PROUST, Marcel. Autograph letter signed to Lucien Daudet, n.p. [Paris], n.d. [14 August 1918], thanking him warmly for the 'Pastiches' and for his letter, 'Ce que tu me dis pour le titre est naturellement très beau, et je voudrais pouvoir l'écrire en note au bas du titre'; declaring that what Daudet has written on each piece is better than the thing itself, and a book should be made of his letters; discussing the title, and fearing that a careless reader may think it a sequel to Temps Perdu, 'ce risque est assez fâcheux et assez menaçant pour que je me borne au titre le plus clair possible ... une indication pratique et sautant aux yeux, qui évite la confusion', and concluding 'Aussi je dirai peut-être Pastiches et Mélanges (La Mort des Cathédrales etc. en sous-titre)'; referring to something confusing he said about Princess Soutzo, which he will explain when they meet, and describing amusingly a solitary dinner at the Ritz where Winston Churchill was also dining; concluding by repeating that he would like to see Daudet and Reynaldo, and others, but is too tired, with a postscript [written several days later, at the head of the 1st page], 'J'ai reritzyé avec Reynaldo et Guiche samedi', and explaining that the letter was forgotten and he is posting it, 8 pages, 8vo.
Proust writes that the director of the restaurant at the Ritz, who, unaware that he comes alone in order to eat and to relax, stands beside his table ('cet homme me fatigue. Il est d'ailleurs extrèmement gentil bien que flairant les m.g. partout'), informed him that Winston Churchill [on a visit to Paris to discuss munitions] was at the neighbouring table, and an American minister at another. Of another guest Proust observes 'Je ne sais plus quel Marlborough avait une enorme cravate blanche, ce qui était aussi diplodocus que le haut de la forme de Lord Bertie' [the British ambassador], also noting that the 'bande Sala' was not there, 'les garçons ne s'enfuyèrent pas éperdus vers les cuisines sauf pour chercher les plats'. Antoine Sala, an attaché at the Italian embassy, made no secret of his homosexual preferences, and his group of friends was reputed to share them (Proust and Antoine Bibesco had coined the word 'salaïsme'). The director of the Ritz restaurant was one of those to whom Proust sometimes gave money, in return for being kept informed of who was dining with whom.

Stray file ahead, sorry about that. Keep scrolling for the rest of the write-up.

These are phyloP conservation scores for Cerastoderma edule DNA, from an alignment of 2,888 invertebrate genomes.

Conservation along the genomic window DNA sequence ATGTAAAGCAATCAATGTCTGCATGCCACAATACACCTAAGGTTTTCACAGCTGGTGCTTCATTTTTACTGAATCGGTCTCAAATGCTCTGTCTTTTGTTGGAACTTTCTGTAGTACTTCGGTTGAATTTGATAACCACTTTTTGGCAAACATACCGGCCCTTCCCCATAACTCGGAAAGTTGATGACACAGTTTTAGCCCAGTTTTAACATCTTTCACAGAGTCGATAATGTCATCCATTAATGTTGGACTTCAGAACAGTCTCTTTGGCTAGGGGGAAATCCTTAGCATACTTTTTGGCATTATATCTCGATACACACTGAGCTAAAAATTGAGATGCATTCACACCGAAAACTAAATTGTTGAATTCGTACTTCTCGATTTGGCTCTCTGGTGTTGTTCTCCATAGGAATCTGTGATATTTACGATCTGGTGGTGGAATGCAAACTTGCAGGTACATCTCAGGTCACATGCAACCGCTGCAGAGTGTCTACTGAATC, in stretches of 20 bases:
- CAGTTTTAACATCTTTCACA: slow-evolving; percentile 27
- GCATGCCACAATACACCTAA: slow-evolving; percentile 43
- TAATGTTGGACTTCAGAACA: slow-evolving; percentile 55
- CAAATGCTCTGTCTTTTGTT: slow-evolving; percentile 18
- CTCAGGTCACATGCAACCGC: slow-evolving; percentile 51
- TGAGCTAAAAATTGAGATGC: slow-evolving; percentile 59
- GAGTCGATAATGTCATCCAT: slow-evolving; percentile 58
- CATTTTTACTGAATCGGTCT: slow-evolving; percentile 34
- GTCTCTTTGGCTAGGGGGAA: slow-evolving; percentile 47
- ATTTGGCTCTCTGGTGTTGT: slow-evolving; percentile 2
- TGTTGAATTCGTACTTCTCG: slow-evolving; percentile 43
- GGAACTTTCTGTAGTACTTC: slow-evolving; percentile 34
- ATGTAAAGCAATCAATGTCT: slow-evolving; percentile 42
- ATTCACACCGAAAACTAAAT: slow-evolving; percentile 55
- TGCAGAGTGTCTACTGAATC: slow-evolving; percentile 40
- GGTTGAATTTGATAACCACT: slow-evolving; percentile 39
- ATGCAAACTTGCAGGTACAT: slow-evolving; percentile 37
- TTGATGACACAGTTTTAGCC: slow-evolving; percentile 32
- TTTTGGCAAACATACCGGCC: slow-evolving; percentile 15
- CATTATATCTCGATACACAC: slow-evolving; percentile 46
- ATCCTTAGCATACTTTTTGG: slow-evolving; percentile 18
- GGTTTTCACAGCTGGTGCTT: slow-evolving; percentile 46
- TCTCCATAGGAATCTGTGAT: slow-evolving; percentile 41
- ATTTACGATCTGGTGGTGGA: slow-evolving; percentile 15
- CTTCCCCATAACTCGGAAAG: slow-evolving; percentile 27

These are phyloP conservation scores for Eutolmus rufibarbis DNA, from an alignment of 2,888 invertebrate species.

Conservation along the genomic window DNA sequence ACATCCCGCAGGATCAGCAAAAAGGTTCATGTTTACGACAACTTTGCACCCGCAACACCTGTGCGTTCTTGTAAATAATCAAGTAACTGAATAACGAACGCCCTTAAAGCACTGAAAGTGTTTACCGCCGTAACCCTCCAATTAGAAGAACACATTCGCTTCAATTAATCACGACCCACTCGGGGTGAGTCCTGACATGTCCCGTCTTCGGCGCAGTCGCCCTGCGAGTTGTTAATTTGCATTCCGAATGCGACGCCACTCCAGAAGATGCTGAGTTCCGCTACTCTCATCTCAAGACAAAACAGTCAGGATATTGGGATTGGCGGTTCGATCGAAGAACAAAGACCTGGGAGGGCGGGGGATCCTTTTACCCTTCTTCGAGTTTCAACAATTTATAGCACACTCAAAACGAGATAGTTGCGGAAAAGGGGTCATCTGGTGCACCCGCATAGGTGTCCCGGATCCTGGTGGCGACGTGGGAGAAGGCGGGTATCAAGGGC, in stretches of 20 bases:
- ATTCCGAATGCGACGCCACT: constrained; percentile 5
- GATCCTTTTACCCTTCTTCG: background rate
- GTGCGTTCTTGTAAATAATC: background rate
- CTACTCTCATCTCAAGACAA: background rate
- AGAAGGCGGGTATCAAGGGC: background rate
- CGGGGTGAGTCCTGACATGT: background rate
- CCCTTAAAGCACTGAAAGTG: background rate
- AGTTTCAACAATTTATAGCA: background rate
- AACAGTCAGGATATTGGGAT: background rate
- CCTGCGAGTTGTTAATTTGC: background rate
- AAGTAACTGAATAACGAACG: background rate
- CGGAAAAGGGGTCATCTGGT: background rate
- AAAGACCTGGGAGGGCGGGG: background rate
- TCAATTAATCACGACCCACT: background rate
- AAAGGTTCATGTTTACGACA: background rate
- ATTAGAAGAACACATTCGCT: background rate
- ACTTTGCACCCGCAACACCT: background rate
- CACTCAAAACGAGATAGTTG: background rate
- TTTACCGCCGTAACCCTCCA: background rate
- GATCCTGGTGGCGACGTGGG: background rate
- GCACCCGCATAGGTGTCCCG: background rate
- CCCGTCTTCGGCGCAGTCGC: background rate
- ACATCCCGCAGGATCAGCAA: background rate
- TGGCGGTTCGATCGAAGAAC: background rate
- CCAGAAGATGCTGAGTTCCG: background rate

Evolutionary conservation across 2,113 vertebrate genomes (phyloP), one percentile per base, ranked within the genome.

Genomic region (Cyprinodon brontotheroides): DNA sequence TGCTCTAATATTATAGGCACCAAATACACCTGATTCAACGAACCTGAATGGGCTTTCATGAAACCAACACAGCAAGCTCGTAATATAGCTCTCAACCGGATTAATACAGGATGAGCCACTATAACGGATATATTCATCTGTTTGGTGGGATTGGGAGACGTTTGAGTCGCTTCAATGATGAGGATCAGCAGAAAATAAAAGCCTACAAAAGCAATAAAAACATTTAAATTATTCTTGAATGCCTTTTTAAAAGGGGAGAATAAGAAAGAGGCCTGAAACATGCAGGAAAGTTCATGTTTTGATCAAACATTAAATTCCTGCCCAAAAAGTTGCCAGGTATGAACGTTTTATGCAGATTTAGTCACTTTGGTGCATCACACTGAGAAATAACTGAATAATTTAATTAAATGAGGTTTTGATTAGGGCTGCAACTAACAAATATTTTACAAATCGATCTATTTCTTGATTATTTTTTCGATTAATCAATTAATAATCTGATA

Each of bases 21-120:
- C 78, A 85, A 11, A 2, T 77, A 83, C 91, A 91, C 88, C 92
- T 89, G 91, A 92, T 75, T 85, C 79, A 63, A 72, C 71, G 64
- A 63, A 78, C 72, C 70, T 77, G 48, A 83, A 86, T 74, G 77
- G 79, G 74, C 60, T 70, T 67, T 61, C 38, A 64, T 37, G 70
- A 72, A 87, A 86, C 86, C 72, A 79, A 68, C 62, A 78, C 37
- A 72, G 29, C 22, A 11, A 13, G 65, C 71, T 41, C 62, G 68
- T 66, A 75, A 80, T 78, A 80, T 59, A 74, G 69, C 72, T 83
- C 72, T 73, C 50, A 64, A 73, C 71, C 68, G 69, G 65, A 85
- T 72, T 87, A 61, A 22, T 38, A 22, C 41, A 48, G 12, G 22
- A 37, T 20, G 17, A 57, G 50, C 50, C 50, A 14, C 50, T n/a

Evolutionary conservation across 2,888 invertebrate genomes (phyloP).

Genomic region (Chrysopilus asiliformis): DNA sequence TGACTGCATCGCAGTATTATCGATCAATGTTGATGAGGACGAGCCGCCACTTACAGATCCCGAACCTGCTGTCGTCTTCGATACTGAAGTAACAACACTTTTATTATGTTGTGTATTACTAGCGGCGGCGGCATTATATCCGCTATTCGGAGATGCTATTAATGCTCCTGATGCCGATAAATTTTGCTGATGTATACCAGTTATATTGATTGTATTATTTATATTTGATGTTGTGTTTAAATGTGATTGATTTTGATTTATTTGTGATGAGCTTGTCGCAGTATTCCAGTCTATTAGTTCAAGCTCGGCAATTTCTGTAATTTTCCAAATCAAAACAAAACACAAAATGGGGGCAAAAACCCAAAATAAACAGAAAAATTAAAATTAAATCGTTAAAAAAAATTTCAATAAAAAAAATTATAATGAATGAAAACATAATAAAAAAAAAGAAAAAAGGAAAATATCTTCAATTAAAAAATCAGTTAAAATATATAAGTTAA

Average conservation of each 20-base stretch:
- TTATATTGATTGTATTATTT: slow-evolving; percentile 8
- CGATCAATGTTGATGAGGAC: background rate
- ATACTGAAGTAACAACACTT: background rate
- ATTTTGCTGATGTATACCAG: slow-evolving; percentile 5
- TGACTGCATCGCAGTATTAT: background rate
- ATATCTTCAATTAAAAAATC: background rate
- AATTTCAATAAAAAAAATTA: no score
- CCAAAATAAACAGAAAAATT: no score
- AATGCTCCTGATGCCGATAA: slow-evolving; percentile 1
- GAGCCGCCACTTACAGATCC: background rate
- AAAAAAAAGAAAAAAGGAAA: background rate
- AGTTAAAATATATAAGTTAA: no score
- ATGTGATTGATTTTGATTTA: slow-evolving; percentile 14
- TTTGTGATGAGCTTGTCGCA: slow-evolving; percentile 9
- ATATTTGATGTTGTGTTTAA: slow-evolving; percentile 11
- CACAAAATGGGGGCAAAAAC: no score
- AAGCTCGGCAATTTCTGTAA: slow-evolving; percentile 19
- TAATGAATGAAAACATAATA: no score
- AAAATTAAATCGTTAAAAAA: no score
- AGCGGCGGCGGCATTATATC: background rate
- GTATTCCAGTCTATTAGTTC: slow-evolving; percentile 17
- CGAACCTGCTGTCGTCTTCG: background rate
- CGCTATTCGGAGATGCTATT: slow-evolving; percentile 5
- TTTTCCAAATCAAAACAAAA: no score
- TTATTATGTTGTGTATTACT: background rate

Pastiches et Mélanges, the collection of Proust's Lemoine parodies, his Ruskin prefaces and selected articles which had appeared in Le Figaro ten years earlier was finally issued in 1919. He had to borrow from Lucien Daudet the cuttings of some of the articles since he had not kept them himself. Kolb, XVII, 342; Cahiers, V (LV).